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Academic Writing: Transitions & Linking Words

What’s the difference between a transition and a linking word? When should you use one over the other? This post answers these questions.

Transitions and Linking Words

Let's being by testing how much we already know.

Which sentence below uses a transition? Which sentence below uses a linking word?

Beyond our concerns about over-reliance on stewardship contracting, we also question how future place-based laws might be funded.

Additionally, we also question how future place-based laws might be funded.
Check answers

Like the name suggests, a linking word directly connects the current sentence with the previous sentence. A linking word can also be a group of words (e.g. On the one hand, In contrast, For example) These links typically happen at the beginning of sentences.

So, we use linking words to connect ______________ sentence with ___________ sentence.  

Check answers 


Do you remember the rule for using transitions in topic sentences?

So, a strong topic sentence should _______________ the paragraph's main idea and show the relationship between _____________ and the _______________. 


Check answers 


Now, that sounds pretty similar to using a transition, so what’s the difference? 


Let's return to our two example sentences to find out. 

Re-read the sentences and answer the question. 

Beyond our concerns about over-reliance on stewardship contracting, we also question how future place-based laws might be funded.
  • Do we know what came before this sentence?


Additionally, we also question how future place-based laws might be funded.
  • Do we know what came before this sentence?

Check answers

Typically, you want to avoid using only linking words to begin new ideas (i.e. new paragraphs) because it’s not clear which previous sentence or idea is being linked. Let’s look at another example to demonstrate this.

Remember the exercise below from our previous post on Topic and Concluding sentences?

Use one of the expressions above to transition from the paragraph below to the next.

...While Gap owned up to the problem, committed to correct it, and vowed to bring its suppliers into full compliance with its standards; the International Textile, Garment and Leather Workers’ Federation (ITGLWF) reports that a cover-up is being attempted by some other companies doing business in India. In essence, ITGLWF is hearing from some suppliers that they are being pressured to eliminate any paper trail between retailers/brands and Indian subcontractors, who may or may not be using child labor.

Topic for the next paragraph: developing a mature system of industrial relations between independent unions and employers

One possible answer is

While GAP should be commended for their commitment to the ITGLWF’s standards, the more effective solution is clearly developing a mature system of industrial relations between independent unions and employers. 
  • Without reading the previous paragraph, do we know an idea that came before this sentence?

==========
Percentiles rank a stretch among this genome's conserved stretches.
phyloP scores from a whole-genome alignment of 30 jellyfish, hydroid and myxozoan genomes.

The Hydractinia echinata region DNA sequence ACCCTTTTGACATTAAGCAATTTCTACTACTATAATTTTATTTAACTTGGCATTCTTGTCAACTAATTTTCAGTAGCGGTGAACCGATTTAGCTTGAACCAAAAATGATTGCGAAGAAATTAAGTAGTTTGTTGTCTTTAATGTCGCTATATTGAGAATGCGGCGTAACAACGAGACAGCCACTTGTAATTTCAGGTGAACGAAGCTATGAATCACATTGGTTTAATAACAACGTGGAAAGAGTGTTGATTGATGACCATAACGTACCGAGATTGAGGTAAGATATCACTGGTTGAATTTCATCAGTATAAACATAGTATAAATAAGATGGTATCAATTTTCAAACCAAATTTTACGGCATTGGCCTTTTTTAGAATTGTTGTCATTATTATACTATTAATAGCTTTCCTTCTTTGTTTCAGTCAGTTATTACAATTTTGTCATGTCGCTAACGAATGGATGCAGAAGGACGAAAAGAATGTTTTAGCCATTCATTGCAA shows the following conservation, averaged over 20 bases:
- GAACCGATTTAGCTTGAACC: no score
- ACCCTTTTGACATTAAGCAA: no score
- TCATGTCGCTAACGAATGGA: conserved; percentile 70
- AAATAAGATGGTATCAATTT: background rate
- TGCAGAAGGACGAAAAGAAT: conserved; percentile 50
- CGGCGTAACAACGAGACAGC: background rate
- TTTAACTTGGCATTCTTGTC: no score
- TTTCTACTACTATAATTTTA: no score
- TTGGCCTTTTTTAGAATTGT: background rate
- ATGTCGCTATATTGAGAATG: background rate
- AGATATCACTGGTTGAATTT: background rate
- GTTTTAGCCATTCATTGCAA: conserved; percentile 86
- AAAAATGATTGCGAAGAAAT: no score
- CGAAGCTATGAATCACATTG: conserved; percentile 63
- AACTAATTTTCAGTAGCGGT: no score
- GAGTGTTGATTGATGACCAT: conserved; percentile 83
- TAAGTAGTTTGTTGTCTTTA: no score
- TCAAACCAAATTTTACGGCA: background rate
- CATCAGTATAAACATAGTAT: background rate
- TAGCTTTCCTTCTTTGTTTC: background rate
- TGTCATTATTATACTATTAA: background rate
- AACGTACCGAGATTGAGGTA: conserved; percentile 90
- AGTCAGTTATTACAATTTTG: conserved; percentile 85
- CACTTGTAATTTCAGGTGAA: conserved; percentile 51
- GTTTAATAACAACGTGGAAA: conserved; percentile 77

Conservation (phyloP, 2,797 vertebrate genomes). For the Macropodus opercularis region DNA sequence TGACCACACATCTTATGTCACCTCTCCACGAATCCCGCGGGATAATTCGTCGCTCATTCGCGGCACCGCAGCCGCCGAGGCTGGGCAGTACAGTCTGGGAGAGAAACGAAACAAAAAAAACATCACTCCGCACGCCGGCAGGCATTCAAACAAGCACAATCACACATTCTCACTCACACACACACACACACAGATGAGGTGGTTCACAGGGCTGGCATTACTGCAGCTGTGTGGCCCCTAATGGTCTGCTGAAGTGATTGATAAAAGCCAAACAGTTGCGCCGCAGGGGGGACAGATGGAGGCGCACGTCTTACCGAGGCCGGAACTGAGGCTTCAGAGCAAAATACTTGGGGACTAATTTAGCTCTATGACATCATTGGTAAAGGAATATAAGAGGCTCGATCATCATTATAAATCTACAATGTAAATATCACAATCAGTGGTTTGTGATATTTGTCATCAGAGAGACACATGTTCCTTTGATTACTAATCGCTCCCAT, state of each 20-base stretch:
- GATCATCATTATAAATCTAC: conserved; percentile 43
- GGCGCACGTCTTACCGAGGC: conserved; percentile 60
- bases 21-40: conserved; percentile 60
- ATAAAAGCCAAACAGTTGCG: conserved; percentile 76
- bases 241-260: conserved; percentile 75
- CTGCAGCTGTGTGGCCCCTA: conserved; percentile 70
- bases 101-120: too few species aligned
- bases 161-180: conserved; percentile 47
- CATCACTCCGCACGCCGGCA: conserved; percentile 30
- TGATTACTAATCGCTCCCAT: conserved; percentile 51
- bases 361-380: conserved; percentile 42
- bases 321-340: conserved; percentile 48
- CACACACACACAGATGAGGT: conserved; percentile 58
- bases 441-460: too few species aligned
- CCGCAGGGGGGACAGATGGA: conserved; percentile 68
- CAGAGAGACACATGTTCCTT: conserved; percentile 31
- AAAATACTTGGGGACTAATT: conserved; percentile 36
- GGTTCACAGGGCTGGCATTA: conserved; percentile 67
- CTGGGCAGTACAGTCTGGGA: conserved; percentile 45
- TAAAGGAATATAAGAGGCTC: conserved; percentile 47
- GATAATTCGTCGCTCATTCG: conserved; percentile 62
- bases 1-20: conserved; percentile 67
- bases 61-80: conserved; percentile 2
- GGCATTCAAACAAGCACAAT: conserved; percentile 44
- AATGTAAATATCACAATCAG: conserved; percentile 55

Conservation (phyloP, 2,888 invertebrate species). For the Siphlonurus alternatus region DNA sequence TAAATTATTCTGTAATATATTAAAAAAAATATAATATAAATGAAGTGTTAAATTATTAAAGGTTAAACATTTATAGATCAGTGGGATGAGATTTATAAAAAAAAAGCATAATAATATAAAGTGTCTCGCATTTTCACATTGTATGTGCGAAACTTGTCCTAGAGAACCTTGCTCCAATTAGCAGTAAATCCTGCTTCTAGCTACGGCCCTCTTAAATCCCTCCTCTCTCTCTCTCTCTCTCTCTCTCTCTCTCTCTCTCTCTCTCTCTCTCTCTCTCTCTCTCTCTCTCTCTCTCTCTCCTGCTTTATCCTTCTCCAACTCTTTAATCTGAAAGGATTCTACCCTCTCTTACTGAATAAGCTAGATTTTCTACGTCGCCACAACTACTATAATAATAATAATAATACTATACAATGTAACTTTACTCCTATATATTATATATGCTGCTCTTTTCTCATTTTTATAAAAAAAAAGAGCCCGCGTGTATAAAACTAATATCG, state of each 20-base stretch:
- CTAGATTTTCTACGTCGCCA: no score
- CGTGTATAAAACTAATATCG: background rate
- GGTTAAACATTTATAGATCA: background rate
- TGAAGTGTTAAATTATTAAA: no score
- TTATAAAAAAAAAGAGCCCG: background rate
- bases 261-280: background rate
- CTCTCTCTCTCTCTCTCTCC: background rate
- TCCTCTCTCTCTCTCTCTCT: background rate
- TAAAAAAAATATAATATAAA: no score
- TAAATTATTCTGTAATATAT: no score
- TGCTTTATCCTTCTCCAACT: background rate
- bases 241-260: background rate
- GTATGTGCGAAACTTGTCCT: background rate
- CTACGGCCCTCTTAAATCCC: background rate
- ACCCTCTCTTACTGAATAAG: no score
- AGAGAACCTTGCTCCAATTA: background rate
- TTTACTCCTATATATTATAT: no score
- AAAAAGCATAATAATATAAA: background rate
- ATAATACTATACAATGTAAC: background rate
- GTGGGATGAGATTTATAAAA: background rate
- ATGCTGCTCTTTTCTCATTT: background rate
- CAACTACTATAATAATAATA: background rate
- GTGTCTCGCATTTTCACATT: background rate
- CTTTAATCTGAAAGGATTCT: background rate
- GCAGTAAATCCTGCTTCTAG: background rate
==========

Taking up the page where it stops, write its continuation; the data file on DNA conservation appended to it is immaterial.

Now, what if the sentence instead was

Consequently, the more effective solution is clearly developing a mature system of industrial relations between independent unions and employers
  • Without reading the previous paragraph, do we know an idea that came before this sentence?

 Check answers 

So, when do we use linking words and NOT transitions?

What if I had two pretty simple and obvious ideas that I wanted to connect? For example, I have these two sentences below, and these two sentences have a direct relationship (one causes the other):
  • My cat pukes a lot. 
  • I have dirty carpets. 

Which connection seems better: a linking word or a transition?

  • My cat pukes a lot. As a result, I have dirty carpets. 
  • My cat pukes a lot. Since my cat pukes a lot, I have dirty carpets. 
 Check answers

So, we use linking words to connect ____________ sentence with___________ sentence and the two sentences ___________ relate.

 Check answers


! Challenge Exercise 

Can you answer these challenge questions?

  • Transitions typically occur in which sentence type? (simple, compound, complex)
  • Do linking words change the sentence type? (i.e. I have dirty carpets versus As a result, I have dirty carpets. Are they the same type of sentence?)
  • Can you think of a sentence that begins with a linking word and also includes a transition? Share it in the comments below! What about a sentence that uses a linking word, transition, and is also compound? 
Check answers 

Final Thoughts

Sometimes you'll see paragraphs start with a linking word instead of a transition. Typically, this can mean two things: that the author thinks the connection is obvious or the new paragraph is building upon a previous idea, not changing to a new one.

Remember, like everything else in writing, these techniques help the reader understand your writing. Always think of the reader and these rules when deciding on linking words and transitions

If you have difficult thinking of linking words, you can always Google "linking words" and find many websites with lists of English linking words, such as this one here.
 









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